There are a lot of blogging platforms out there. A lot! Blogging is a powerful medium for communication, relationship building and social media strategy, so it makes sense that there are many platform options to choose from. While most blogging platforms will work for most bloggers on a pretty basic level, jumping on the first blogging platform you run across may be bad for your long-term blogging strategy.
And if you don't have a long-term blogging strategy today, you might have one tomorrow and find out the blogging you did yesterday wasn't on a platform compatible for the future. So think ahead and try to keep up.
Most of the blogging platforms out there are pretty similar with some minor variations. But there are a few key things that you need to pay attention to in order to ensure you're using a platform that works for your long-term goals.
It really all comes down to the options each platform provides and whether or not those options matter to you when looking at the bigger picture. Here are five questions you need to ask about any platform you are considering:
Some blogging platforms are pretty light and simple. Which works great for hobby bloggers that really don't have an eye on becoming rich and famous for their clever wit and insightful insights.
But those of you blogging for business or looking to gain followers might want to pay attention to the power of the platform the blog is sitting on. You may not need every option available now - or ever for that matter - but there may be options that you'll need as you continue to grow your blog base and capabilities.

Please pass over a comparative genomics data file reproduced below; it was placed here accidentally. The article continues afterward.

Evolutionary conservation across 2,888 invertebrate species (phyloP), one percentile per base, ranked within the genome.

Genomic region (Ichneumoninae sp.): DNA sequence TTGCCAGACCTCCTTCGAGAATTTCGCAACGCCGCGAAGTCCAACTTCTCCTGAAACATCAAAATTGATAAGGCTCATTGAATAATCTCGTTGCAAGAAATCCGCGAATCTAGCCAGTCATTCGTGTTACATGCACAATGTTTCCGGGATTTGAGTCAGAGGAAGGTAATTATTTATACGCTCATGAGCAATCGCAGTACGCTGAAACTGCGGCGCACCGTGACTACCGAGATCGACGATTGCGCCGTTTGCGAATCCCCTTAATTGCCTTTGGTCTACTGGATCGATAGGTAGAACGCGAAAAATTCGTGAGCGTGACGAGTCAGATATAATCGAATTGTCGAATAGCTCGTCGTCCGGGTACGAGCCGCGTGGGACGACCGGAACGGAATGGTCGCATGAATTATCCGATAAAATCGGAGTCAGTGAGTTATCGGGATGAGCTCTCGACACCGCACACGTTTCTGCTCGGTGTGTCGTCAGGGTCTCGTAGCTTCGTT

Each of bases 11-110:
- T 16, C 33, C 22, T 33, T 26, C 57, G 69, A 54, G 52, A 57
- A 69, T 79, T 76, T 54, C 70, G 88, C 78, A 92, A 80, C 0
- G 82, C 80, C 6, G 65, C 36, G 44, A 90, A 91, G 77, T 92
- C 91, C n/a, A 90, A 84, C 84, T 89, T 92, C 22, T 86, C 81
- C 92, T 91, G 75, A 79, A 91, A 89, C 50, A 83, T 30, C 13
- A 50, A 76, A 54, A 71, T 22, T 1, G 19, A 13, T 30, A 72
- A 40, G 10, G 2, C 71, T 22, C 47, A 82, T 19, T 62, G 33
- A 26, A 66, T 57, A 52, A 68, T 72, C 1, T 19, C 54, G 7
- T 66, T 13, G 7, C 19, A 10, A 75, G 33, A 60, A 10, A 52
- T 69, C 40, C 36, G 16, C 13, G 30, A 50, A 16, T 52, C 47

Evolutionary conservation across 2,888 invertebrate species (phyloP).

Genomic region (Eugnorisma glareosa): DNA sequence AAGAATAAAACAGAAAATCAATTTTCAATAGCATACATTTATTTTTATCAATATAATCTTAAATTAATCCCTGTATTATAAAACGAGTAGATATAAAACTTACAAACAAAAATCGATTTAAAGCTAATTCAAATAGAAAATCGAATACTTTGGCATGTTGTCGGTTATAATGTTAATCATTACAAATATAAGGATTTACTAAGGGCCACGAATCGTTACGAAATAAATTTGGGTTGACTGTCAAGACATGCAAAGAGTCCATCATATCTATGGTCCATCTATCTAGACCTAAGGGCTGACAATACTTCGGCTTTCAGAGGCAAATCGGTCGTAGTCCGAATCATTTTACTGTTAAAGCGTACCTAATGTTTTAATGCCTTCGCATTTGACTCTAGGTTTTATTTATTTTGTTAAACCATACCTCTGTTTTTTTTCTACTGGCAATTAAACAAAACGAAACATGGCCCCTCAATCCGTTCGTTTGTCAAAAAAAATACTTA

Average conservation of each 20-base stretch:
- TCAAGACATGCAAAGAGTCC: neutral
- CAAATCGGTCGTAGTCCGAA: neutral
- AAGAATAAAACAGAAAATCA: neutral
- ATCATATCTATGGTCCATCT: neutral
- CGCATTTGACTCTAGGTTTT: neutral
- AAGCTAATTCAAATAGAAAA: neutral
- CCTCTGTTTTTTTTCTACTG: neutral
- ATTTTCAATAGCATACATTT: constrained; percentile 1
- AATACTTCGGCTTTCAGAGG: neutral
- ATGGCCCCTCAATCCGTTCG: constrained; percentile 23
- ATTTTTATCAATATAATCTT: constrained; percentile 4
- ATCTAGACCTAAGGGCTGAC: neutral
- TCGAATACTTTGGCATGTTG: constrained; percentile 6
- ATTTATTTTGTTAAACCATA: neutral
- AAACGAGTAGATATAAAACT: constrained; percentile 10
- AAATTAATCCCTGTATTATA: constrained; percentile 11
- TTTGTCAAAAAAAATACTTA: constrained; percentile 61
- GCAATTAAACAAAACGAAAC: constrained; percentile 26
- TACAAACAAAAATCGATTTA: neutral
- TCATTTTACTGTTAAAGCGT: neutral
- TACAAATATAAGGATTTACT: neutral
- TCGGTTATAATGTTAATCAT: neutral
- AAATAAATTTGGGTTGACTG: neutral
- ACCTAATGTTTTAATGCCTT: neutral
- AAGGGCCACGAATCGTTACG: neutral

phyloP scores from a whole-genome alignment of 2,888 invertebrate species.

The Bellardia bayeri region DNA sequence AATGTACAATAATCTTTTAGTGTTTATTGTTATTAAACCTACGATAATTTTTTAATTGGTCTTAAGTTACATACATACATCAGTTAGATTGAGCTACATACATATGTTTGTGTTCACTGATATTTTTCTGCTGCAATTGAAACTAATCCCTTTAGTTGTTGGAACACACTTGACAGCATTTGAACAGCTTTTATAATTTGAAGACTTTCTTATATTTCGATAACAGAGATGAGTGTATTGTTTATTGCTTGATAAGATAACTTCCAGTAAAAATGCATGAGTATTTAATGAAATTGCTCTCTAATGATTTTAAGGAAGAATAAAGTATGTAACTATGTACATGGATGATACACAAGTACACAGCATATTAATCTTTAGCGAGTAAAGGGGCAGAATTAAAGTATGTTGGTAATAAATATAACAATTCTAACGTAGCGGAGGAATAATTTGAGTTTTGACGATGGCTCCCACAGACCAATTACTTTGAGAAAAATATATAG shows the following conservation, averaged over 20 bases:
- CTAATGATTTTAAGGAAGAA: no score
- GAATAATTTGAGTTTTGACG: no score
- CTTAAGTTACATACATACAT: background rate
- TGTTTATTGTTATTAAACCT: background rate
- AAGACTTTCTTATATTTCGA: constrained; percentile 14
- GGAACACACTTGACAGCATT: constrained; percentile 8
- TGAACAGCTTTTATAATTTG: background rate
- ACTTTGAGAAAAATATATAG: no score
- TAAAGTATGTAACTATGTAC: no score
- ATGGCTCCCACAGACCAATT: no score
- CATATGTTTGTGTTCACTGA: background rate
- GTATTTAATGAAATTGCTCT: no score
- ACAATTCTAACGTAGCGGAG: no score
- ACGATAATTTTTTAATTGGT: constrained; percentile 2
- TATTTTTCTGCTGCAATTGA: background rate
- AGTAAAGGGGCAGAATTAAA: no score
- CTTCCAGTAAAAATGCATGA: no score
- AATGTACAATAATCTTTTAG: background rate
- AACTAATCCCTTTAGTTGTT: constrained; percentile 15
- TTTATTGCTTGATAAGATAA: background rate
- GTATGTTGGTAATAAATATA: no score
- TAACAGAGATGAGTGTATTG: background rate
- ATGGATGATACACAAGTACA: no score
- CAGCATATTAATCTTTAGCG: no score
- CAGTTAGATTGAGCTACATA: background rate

Most blogging platforms come with a decent enough content management system (CMS). For those that don't understand what a CMS does, it really boils down to not having to mess with HTML code to add text, images, change fonts, etc.
Most CMS systems offer the basics such as bold, underline, italic, font size and a few other styling options. That may be enough for you, but others want more easy-to-use options, such as switching between visual and code view, inserting tables, highlighting text, editing images and so on. The more options available in the CMS, the more you can to make your content visually appealing.
This is one of the most important aspects of choosing a blogging platform for those of us who care about having more than two readers! Getting your content found is important for driving traffic and building an audience. On search friendly (and interesting) blogs, search engines are usually the primary traffic driver to individual blog posts.
Blogging platforms that are not search engine friendly are missing a key component for traffic delivery. While search engines may drive some traffic, a non-search friendly blog will be seriously impaired at giving the search engines what they need to value the content of the blog.
Ownership of the blog content is critical to every successful blogger. The issue isn't so much about who owns the words, but who owns the ability to control the words. That control should belong to the blogger.